What a fortnight that’s been. Three weeks to be exact. From being an Estate Agent to becoming a buyer myself has been an absolute revelation.
A house I’ve been looking at for over three years finally came onto the market. Sure it needed a little work but I was expecting that. It’s being sold “On behalf of a corporate client” was the official line. The viewing staff who showed me round were genuinely lovely. “Is it a Repossession?” I asked. “No, we’re just selling on behalf of a corporate client” was the reply. A Repossession it indeed was. If the word, Halloween like, fills you with dread (think Grim Reaper & Exorcism) then you’d have nailed it. After the fourth time of being asked for a best and final offer myself I felt like I had become a summoned corpse.
I do not blame the agent. To handle a repossession correctly and respectfully I would suggest no one other than investors get involved. The emotional roller coaster would not have been prevalent if the entire process was purely finance motivated.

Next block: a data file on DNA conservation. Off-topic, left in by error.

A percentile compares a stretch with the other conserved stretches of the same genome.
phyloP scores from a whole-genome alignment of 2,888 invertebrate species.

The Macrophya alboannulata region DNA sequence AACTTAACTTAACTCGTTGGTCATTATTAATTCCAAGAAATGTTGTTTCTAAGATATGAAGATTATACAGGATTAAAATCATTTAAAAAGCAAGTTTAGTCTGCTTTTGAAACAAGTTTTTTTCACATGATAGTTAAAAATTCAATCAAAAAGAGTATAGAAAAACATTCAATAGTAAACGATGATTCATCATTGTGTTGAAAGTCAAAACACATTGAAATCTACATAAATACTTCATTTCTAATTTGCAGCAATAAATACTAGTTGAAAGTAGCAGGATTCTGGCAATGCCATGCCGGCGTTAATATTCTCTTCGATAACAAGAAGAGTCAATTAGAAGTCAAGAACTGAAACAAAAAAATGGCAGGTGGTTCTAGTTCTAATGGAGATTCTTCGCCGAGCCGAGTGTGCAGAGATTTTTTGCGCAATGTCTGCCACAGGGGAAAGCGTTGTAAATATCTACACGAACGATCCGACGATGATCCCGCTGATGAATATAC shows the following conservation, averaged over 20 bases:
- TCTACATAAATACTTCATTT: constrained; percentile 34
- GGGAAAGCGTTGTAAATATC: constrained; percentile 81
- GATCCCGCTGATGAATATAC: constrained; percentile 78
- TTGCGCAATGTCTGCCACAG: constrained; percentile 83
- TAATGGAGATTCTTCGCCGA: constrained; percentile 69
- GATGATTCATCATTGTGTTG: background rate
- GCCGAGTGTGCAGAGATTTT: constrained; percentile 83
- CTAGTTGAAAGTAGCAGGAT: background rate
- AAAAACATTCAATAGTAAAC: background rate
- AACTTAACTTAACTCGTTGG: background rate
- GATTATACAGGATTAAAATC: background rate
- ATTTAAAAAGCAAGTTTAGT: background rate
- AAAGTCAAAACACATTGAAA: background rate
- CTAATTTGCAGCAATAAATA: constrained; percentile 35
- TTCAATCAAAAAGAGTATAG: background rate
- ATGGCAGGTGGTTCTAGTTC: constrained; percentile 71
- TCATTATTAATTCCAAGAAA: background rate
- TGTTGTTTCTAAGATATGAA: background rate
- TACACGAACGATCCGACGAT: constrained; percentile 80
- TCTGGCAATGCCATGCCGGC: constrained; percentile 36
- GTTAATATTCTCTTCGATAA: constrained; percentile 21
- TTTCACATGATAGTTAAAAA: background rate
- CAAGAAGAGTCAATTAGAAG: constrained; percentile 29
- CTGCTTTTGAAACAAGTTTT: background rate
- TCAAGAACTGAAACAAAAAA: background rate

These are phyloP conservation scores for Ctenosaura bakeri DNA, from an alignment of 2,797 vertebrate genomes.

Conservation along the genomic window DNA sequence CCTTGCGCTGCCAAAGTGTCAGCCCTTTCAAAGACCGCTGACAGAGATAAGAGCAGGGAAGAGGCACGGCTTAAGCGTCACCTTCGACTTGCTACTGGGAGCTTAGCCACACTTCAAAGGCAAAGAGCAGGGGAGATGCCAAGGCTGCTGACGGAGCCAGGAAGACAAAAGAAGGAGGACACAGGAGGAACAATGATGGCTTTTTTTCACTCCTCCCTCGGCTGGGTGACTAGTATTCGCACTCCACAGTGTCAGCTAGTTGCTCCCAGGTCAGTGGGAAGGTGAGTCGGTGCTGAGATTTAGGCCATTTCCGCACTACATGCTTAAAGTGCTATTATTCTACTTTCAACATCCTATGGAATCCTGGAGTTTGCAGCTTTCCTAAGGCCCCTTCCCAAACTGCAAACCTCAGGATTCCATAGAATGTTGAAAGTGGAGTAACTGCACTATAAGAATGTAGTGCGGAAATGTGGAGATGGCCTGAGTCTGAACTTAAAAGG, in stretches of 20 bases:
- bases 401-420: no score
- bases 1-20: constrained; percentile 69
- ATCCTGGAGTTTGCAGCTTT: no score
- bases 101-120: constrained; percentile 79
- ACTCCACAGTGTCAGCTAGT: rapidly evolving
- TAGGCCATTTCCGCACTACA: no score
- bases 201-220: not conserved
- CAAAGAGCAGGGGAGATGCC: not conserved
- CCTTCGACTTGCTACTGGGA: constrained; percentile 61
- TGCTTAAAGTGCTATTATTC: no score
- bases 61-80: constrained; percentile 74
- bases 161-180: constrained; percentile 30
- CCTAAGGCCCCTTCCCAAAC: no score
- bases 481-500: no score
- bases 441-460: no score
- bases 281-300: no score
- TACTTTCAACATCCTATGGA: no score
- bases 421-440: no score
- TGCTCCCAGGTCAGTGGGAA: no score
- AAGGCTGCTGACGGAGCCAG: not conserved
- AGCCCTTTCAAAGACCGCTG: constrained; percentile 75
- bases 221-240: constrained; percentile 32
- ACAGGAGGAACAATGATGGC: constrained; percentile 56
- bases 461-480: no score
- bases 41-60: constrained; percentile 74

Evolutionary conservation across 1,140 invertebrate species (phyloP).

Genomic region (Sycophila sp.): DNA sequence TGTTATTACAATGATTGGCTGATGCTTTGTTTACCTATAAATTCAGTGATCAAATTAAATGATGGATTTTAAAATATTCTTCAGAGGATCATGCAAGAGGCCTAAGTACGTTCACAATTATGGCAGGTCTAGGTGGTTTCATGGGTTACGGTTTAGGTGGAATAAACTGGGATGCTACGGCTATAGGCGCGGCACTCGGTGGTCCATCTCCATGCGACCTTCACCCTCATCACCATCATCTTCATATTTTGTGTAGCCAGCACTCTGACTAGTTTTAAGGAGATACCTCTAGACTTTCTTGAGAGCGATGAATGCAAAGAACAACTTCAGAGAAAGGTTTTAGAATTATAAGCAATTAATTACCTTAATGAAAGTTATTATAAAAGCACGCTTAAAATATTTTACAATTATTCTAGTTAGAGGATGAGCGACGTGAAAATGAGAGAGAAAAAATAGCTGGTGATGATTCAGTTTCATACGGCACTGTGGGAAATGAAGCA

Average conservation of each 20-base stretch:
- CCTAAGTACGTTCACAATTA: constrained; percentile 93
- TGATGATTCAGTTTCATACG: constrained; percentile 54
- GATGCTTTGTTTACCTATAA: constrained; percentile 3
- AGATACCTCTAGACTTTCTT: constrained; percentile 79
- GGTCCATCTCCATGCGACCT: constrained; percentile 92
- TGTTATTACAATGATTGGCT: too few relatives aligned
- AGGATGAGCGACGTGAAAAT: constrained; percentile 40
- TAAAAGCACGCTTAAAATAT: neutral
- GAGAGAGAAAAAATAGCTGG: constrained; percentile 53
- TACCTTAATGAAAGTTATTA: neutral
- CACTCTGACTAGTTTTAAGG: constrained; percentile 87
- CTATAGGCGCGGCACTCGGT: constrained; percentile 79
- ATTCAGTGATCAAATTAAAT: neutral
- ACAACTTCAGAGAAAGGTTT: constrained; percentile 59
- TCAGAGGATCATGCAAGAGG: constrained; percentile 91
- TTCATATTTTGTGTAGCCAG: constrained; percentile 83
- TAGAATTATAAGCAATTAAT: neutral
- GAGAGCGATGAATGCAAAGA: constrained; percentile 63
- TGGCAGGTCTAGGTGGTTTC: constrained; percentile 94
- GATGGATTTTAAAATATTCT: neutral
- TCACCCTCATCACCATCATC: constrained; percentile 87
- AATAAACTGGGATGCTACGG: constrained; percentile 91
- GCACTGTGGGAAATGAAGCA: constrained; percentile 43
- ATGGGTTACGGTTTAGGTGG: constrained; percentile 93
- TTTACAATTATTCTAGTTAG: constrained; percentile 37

This is where the law needs to change. Is a buyer a buyer? If they indeed are then why should be treated differently simply because the seller is a Financial House rather than a Mr Smith or a Mrs Khan. What gives a Financial institution, a Bank or Building Society and the companies that execute their debt collection for them, the right to act contrary to a genuine, human home owner.
What homeowner would sell to an investor rather than an owner occupier if the price agreed was the same? Where is the consideration to the neighbours? Why isn’t the sense of community a consideration? These are questions that are morally & socially unanswerable. And I had agreed to pay more. Sour Grapes you might say. Try Watermelons.